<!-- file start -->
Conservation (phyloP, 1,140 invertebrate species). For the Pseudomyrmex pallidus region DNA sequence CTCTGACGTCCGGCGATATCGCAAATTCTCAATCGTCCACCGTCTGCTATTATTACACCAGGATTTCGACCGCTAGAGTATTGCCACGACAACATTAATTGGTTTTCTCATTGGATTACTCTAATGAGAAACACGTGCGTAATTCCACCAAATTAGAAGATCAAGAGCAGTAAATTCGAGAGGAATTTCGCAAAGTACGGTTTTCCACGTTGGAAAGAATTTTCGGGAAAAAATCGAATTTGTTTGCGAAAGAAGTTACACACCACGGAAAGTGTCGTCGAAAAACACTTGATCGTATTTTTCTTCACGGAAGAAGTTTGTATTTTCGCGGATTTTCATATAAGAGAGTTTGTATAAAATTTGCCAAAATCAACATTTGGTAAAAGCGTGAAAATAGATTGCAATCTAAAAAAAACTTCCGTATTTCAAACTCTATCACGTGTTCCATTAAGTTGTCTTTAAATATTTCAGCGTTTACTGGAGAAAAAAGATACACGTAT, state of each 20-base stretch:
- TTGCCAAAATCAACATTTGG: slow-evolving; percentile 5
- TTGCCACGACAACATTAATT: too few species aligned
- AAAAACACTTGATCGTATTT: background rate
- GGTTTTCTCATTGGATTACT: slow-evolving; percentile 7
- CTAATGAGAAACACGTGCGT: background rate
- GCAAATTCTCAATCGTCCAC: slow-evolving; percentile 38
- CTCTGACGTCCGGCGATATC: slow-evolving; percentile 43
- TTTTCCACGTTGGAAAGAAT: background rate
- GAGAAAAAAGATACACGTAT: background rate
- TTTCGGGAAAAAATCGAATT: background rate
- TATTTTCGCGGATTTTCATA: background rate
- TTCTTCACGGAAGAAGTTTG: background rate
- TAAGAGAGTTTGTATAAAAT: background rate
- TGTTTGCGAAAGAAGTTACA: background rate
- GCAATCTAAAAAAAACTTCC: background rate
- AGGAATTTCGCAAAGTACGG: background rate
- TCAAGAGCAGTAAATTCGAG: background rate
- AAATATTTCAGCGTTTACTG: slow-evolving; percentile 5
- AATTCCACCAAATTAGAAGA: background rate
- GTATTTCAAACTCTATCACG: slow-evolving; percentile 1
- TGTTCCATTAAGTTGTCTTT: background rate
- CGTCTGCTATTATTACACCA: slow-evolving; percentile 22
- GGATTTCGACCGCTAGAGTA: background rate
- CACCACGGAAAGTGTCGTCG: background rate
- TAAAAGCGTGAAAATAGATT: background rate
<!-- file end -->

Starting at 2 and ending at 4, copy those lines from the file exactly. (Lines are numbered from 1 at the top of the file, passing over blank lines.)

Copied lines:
- TTGCCAAAATCAACATTTGG: slow-evolving; percentile 5
- TTGCCACGACAACATTAATT: too few species aligned
- AAAAACACTTGATCGTATTT: background rate